I’ve heard it said that when you suffer from chronic pain, everything takes twice the effort. I know I feel that way, especially during flares, when it feels like I’m literally dragging my body.
Sometimes people notice when I’m dragging because my body language says it clearly. But sometimes I’m surprised when people say I look great or seem to be doing well during those times. Being told how great you look while you’re struggling to get through the day brings home the invisible nature of juvenile arthritis.
It’s difficult for anyone to cope with pain, let alone children and teenagers. But the invisible nature of juvenile arthritis can place an added burden on kids’ shoulders: People tend to forget about their JA or underestimate what an effect it has on them.
People see kids living their lives as normally as possible. But they don’t know the effort it takes to push through the pain or the nightly crash and burn. So, they may not appreciate the effort your child is putting into either just making it through the day or going out of their way for someone.
Learning to cope day to day
This isn’t to say you need to applaud or praise every little accomplishment. Kids with JA need to learn to cope as well as they can day to day, regardless of getting rewards. But now and again, let them know you see how much effort they put into their schoolwork, friendships, or whatever else, and appreciate how much they are trying. This is especially important during flare-ups when everything feels so much more painful and draining.
A couple examples:
“It was nice that you still went to your friend’s birthday party, even though you weren’t feeling great. I’m sure Tyler really appreciated it.”
“I know school has been really intense lately, but I’ve noticed how hard you’ve been working to keep up.”
Even the smallest acknowledgment can help inspire your child to keep trying their best. There were so many times I felt discouraged and invisible, even as a child. I remember trying so hard to participate in activities with other kids only to be left out anyway. I remember teachers piling assignment after assignment on, even though I already was at a breaking point. It’s painful to remember all the times I tried my best, yet it wasn’t good enough for others.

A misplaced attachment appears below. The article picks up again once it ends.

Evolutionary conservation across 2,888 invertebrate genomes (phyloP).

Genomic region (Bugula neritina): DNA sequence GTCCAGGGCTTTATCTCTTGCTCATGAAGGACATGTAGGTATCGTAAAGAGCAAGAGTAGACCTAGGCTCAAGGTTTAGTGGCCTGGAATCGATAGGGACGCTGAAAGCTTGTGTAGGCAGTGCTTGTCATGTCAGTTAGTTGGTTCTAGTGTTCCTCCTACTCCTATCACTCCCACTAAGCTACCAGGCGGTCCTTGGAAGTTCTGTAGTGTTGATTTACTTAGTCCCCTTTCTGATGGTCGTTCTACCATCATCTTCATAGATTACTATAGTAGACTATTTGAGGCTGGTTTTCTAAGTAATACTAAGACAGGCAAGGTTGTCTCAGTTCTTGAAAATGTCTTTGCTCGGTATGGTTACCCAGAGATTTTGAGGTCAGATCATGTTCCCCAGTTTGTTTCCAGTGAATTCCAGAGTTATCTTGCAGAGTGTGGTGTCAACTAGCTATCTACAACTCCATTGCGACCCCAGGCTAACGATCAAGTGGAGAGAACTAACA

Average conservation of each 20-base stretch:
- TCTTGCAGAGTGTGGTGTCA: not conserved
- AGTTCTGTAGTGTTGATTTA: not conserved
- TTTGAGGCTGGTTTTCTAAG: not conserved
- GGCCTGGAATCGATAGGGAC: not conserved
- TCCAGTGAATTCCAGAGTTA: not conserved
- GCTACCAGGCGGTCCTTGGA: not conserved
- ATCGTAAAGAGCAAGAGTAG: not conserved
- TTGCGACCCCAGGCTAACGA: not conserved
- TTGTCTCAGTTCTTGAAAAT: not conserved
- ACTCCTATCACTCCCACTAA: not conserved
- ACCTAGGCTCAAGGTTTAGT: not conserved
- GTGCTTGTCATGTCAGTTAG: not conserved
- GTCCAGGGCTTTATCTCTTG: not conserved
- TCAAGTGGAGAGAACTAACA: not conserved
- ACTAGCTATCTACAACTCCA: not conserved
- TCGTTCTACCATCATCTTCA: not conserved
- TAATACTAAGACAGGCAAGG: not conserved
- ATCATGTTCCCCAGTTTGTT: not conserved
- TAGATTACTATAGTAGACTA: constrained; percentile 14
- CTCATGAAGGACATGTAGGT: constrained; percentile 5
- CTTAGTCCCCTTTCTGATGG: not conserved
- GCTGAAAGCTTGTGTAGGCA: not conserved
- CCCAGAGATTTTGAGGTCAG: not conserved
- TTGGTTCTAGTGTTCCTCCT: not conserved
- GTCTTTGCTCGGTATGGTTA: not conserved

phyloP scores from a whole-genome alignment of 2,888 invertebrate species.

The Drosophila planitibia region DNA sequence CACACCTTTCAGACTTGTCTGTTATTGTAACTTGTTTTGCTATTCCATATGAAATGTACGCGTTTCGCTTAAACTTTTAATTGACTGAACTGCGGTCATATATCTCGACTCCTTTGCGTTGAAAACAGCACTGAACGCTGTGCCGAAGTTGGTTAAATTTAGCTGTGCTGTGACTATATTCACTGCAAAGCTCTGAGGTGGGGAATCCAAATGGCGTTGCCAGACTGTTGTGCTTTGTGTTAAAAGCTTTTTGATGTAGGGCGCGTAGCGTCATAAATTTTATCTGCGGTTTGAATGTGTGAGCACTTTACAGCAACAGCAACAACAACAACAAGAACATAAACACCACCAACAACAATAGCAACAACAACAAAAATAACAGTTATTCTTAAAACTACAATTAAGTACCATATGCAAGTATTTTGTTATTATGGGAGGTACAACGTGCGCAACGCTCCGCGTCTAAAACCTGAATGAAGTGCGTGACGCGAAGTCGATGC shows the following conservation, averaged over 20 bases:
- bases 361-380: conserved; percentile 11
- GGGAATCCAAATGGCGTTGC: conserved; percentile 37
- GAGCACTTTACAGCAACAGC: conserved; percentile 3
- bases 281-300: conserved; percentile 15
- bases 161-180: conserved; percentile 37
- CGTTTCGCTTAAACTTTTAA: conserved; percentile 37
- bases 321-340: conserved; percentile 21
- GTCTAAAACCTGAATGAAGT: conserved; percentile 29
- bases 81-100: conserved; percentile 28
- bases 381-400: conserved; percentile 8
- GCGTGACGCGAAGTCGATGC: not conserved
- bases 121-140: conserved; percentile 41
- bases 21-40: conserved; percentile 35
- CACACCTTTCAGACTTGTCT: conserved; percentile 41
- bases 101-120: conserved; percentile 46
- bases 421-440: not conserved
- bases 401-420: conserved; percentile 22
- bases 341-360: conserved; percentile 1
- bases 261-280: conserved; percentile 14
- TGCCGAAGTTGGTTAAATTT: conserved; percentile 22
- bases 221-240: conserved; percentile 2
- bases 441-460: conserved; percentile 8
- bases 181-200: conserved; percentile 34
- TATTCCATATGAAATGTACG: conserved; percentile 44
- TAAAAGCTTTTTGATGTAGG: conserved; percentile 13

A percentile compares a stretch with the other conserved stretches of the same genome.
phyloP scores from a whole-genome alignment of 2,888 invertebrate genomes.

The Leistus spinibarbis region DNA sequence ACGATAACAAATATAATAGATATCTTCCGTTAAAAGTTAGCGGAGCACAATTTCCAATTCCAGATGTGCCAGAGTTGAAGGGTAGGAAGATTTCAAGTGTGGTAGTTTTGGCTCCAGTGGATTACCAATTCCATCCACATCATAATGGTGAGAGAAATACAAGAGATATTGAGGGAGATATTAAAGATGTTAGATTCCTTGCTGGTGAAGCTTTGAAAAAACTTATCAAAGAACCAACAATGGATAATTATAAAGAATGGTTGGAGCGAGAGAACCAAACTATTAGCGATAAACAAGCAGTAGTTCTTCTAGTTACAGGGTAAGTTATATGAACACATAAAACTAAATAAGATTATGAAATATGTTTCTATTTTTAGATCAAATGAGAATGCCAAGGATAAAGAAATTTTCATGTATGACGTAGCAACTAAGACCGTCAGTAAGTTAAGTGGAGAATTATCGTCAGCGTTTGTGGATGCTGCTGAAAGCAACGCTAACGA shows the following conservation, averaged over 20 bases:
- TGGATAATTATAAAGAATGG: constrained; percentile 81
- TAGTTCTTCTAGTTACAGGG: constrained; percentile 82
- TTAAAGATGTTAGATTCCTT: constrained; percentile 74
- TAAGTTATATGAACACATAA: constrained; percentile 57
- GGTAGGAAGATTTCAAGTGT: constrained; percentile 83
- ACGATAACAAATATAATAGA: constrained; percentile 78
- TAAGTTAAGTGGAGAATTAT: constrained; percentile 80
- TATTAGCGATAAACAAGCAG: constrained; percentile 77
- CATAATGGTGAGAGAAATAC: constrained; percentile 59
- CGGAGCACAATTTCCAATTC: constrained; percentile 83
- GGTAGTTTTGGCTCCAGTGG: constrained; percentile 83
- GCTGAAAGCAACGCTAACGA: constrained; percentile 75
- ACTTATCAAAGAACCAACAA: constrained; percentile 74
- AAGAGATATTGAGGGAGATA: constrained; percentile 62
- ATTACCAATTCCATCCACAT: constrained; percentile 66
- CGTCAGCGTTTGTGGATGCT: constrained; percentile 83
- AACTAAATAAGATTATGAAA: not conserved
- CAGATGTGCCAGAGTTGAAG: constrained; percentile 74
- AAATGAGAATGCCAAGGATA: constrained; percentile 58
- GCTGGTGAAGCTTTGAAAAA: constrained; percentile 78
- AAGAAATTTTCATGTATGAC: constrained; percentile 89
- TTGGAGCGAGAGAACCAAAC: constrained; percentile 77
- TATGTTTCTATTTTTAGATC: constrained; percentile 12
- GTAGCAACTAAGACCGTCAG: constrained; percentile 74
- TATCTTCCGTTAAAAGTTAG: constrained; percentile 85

A little encouragement can go a long way
Parents, your child needs someone to believe in them. Knowing that at least one person sees what they’re going through is priceless.
Not everyone in their lives will be understanding, from classmates to co-workers. God willing, they’ll have family and a few good friends who are compassionate and appreciate their effort. But knowing they can count on you to “get it” can help give them the confidence they need to keep going.
Note: Juvenile Arthritis News is strictly a news and information website about the disease. It does not provide medical advice, diagnosis, or treatment. This content is not intended to be a substitute for professional medical advice, diagnosis, or treatment. Always seek the advice of your physician or other qualified health provider with any questions you may have regarding a medical condition. Never disregard professional medical advice or delay in seeking it because of something you have read on this website. The opinions expressed in this column are not those of Juvenile Arthritis News, or its parent company, BioNews Services, and are intended to spark discussion about issues pertaining to juvenile arthritis.
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